The rise of fraud in times of disruption
The vulnerability created by a global pandemic provides more opportunities for fraud. With increasing reliance on digital channels – for everything from working from home to obtaining vital goods and services – comes risk. Here’s what you need to know to help keep your business and customers safe.
- Fraud is on the rise since the start of the COVID-19 pandemic.
- Criminals and scams are getting harder to identify.
- There are steps you can take to protect your business and customers.
In its report Coronavirus Pandemic Is a Perfect Storm for Fraud, the Association of Certified Fraud Examiners says the 2008 GFC showed fraud rises in times of crisis and recession. Australia, is experiencing both due to the COVID-19 pandemic.
According to the UN, cybercrime is up 600% worldwide. FraudWatch International says one week in April saw more than 18 million attempted malware and phishing attacks featuring COVID-19 lures. Essential services, such as grocery delivery and streaming platforms, were particularly popular targets.
“People are a little bit more vulnerable right now, particularly when they’ve had a stressful few months,” says Susan Nicholson, Australia Post’s Head of Business and Government Financial Services. “They’re more likely to unwittingly fall victim to scams.”
And it’s not just consumers who are targeted. Organisations are at risk of fraud spikes, with rapidly changing work conditions and service provision opening up new risks of attack.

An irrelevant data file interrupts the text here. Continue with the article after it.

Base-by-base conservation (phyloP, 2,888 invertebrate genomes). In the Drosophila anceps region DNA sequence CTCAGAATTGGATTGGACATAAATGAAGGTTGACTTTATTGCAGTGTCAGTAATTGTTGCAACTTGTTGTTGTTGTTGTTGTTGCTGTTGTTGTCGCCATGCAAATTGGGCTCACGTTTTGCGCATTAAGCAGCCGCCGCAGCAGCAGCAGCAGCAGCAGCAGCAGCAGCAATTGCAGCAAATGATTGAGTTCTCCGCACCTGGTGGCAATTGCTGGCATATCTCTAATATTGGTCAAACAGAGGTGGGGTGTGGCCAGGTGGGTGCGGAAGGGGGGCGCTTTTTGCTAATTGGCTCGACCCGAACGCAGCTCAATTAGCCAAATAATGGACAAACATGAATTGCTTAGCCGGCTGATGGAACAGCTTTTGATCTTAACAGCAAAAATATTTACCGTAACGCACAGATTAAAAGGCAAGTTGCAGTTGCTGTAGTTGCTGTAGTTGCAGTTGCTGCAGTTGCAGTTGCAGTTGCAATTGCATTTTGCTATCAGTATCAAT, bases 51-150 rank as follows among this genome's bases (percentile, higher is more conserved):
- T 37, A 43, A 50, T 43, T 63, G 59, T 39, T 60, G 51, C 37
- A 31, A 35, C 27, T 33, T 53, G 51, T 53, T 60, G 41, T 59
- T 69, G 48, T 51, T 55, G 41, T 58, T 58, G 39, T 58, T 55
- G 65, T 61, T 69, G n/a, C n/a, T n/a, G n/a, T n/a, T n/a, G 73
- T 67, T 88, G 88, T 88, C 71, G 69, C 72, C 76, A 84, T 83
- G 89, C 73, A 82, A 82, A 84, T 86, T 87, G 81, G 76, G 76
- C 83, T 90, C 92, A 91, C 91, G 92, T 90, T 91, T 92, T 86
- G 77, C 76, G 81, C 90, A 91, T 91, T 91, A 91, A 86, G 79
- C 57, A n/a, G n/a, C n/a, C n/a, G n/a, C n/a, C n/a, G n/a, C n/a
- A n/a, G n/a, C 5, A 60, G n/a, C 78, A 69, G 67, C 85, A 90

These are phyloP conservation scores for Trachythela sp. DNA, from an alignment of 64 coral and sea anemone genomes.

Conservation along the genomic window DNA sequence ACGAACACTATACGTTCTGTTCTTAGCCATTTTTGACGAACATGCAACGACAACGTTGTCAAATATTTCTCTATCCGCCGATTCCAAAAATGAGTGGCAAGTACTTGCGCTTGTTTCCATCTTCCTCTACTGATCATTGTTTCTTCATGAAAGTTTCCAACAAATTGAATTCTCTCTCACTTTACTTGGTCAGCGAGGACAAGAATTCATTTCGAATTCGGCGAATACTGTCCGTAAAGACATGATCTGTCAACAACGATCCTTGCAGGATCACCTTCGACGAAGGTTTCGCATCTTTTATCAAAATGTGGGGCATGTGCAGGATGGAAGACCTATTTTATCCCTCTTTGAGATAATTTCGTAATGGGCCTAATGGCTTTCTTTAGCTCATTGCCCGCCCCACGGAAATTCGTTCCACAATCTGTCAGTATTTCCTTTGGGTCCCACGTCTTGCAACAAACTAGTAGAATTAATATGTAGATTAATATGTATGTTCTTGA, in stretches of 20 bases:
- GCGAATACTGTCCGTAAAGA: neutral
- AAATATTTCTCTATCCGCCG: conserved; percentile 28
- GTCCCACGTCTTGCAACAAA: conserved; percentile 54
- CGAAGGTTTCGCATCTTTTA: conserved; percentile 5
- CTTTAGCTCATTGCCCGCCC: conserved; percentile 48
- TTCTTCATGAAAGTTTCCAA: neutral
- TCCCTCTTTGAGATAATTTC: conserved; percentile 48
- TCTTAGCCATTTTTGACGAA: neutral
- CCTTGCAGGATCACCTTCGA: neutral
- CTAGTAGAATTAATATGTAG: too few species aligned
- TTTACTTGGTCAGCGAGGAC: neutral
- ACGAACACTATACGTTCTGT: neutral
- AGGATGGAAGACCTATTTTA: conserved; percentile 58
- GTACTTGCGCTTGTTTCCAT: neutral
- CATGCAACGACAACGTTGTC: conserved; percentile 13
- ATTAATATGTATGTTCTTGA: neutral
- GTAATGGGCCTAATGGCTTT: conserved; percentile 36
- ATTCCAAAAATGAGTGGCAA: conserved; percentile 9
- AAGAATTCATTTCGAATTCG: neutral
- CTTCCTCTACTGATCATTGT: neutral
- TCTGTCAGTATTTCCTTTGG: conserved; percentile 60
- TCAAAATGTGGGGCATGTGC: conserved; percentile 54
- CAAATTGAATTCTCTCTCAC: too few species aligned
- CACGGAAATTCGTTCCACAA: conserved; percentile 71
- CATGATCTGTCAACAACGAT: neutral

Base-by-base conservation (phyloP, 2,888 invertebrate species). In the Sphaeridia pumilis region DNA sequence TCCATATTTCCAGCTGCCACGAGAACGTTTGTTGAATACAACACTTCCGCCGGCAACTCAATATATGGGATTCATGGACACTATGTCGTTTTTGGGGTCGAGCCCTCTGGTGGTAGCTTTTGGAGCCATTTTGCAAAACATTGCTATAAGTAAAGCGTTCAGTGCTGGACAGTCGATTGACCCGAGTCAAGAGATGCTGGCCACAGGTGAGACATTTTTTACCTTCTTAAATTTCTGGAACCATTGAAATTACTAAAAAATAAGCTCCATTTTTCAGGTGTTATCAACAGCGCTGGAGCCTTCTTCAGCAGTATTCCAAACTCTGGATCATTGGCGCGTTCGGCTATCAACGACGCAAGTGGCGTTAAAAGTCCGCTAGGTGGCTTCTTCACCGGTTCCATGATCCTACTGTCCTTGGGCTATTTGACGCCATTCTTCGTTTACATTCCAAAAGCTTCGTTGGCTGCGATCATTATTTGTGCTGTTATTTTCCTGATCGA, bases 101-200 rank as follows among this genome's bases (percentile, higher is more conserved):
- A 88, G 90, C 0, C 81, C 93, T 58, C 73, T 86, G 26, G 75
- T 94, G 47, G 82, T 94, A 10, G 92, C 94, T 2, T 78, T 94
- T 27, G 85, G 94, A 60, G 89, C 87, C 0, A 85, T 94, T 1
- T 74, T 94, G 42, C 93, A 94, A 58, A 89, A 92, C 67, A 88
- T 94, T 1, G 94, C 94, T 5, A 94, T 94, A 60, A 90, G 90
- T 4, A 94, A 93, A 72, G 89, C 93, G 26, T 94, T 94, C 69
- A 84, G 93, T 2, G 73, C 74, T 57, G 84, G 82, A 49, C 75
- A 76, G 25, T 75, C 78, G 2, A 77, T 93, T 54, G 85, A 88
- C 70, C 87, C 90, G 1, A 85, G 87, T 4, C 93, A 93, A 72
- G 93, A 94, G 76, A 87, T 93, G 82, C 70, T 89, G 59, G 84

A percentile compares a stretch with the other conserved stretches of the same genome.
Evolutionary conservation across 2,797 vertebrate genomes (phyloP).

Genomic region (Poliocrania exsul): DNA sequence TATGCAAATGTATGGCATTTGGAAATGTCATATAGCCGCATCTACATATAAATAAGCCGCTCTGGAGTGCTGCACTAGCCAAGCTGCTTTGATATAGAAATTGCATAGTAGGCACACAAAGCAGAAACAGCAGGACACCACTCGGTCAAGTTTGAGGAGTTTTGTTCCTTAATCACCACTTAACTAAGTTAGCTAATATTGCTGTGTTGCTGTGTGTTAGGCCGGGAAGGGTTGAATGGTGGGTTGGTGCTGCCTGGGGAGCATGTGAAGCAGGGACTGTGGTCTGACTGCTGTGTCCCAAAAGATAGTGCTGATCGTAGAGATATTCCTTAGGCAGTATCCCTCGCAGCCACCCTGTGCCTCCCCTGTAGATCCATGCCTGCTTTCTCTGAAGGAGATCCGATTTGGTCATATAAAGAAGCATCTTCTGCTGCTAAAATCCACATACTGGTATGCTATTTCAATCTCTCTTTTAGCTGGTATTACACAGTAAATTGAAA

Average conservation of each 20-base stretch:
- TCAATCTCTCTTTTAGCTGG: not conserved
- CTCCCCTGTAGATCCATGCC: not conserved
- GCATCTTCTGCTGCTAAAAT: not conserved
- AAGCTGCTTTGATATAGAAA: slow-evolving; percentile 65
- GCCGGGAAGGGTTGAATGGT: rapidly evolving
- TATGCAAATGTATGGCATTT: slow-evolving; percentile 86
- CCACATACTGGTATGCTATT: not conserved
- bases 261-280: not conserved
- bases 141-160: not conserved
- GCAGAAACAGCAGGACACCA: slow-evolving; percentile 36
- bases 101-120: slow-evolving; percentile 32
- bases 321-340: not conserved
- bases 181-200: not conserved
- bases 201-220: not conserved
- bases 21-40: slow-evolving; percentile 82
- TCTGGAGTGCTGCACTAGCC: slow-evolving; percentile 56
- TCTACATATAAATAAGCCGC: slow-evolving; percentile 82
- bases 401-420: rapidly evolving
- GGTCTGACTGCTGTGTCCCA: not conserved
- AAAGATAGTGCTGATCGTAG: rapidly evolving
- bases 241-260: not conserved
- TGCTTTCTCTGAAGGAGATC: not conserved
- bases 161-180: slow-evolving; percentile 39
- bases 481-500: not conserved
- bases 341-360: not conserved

“We’re all connected these days and issues can spread quite quickly” says Munro Farmer, Australia Post’s Chief Information Officer. “So it’s important to make sure you have fraud protection tools in place, and can constantly monitor and adapt to the ever-changing landscape.”
Changing security for changing working conditions
The COVID-19 pandemic saw thousands of employees around the country transition to working from home. This makes it harder for businesses to keep control of security measures, as personal mobile devices, computers and home networks can increase risk, as can cloud-based services and tools.
“There’re so many new applications for submitting work or staying in touch, with more usernames and passwords,” says Australia Post’s Solution Lead Peter Unkles. “People have become more comfortable doing things digitally because they have to, and now they might be more likely to click on a scammer’s link.”
Even before the rapid migration to digital brought on by COVID-19, a study from security platform FireEye showed an estimated 70% of phishing emails were opened by targeted recipients. These already high numbers can rise as people turn to online channels more.
Organisations need to be able to implement safety precautions quickly to combat these issues. “As business evolves, along with the context around us, we need to be faster and lighter” says Farmer.
According to Farmer, “We had to share a lot of information and education with our staff over a two-week period [in March] instead of what would usually be a three-to-four month process. A lot of the training and deployment was done over the course of three days. It really demonstrated it’s possible to accelerate the pace of these education programs when you need to.”